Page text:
Last week, 51 of Mahan’s colleagues, including 22 Republicans, agreed with him. Their vote left intact the ban on gay marriage, but the change in the resolution’s language to remove civil unions could delay or derail the amendment by keeping it off the November ballot. Two separately elected legislatures must approve a proposed constitutional amendment – of the exact same wording – before it goes to voters for ratification.
Shouts of “Hallelujah!” and “Thank God!” could be heard from amendment opponents in the hallway outside the House chamber after the vote. Those religious expressions weren’t just reserved for the dramatic finish. For months, arguments of morality and belief have framed both sides.
Amendment supporters, including Republican Gov. Mike Pence, still draw upon a Biblical view of marriage that condemns same-sex unions. During the House debate, Rep. Woody Burton, R-Whiteland, argued that Hoosiers should be given the chance to express that belief at the ballot box: “Somebody said to me, ‘You know, Burton, part of your problem is you let your faith get in the way.’ I said, ‘I certainly hope so. I’m not ashamed of it and I’m not going to back away.’”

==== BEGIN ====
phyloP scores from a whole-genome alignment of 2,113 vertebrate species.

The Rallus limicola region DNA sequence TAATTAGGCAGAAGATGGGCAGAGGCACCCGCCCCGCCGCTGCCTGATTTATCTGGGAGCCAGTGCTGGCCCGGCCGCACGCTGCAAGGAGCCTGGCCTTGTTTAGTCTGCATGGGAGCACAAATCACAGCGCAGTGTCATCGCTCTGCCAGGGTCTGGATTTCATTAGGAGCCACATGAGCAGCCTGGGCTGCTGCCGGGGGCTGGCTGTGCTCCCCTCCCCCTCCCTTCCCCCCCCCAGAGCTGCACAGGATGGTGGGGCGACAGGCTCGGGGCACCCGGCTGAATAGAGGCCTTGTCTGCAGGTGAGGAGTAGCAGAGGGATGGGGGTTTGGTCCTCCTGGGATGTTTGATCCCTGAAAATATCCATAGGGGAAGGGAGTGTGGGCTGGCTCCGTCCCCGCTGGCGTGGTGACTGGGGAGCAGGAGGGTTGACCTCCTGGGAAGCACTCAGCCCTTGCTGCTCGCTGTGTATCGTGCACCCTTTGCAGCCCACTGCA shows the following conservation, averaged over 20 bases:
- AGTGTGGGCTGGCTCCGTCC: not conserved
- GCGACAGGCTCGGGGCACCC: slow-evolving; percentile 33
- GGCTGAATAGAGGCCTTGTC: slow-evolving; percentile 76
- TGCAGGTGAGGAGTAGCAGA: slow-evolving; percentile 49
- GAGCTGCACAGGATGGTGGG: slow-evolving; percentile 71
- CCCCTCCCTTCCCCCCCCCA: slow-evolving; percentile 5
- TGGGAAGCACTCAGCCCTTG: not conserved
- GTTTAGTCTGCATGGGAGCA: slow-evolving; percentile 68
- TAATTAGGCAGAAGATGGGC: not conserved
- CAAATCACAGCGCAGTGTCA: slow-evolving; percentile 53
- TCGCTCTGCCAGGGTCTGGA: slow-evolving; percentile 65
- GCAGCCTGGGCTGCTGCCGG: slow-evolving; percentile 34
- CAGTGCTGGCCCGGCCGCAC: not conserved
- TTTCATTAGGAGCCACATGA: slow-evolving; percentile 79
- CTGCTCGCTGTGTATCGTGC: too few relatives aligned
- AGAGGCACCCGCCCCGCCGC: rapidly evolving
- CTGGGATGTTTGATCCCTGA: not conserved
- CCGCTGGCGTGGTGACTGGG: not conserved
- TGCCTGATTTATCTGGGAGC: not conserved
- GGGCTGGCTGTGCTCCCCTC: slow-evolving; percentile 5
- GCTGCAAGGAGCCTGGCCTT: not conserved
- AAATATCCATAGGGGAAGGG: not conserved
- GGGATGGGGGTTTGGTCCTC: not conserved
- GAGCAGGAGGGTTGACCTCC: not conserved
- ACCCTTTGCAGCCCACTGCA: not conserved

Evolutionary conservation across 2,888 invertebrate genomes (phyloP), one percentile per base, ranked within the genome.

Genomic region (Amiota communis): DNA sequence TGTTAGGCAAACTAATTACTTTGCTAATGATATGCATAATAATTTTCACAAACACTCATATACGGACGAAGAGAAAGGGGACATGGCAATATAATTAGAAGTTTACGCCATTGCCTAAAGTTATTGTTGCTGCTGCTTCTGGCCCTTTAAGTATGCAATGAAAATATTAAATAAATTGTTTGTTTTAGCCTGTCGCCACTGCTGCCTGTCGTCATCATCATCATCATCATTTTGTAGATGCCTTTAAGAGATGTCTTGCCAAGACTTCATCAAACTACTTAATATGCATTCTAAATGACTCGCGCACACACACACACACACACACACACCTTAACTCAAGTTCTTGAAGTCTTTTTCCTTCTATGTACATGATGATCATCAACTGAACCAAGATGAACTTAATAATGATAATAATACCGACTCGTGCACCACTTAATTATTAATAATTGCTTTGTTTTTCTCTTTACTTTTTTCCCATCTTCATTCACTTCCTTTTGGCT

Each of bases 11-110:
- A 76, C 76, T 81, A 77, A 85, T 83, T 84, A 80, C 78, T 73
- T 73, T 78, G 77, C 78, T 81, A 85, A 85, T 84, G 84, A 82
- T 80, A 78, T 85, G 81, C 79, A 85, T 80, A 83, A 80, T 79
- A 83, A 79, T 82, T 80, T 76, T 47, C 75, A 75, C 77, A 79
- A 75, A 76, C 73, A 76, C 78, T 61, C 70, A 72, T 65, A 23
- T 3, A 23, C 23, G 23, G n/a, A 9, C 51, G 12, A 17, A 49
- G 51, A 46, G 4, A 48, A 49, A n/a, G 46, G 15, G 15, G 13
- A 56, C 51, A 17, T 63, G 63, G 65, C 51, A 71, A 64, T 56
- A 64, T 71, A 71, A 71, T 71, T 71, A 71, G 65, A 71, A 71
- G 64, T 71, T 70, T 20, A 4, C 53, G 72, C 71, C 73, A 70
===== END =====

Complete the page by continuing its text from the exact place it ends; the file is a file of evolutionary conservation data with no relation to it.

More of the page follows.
In the months leading up to the vote, faith-infused messages were as common from the likes of Whittney Murphy, a Pentecostal church member who holds the title of “faith organizer” with Freedom Indiana, a coalition of businesses, organizations, and churches opposing HJR-3.
“Love leads every conversation that I have,” Murphy said. “We work with many denominations, many churches, and many people of different faiths. But one of the tenets of all faith communities is to love one another and treat each person as you want to be treated. The question is, Does HJR-3 meet that test?”
Churches around the state are putting that question to lawmakers. Last November, more than 300 faith leaders signed a letter, posted online by Freedom Indiana, opposing the amendment. The letter said its signatories didn’t agree on whether the state should grant same-sex marriage. They did agree that the constitution wasn’t the right place to decide the issue.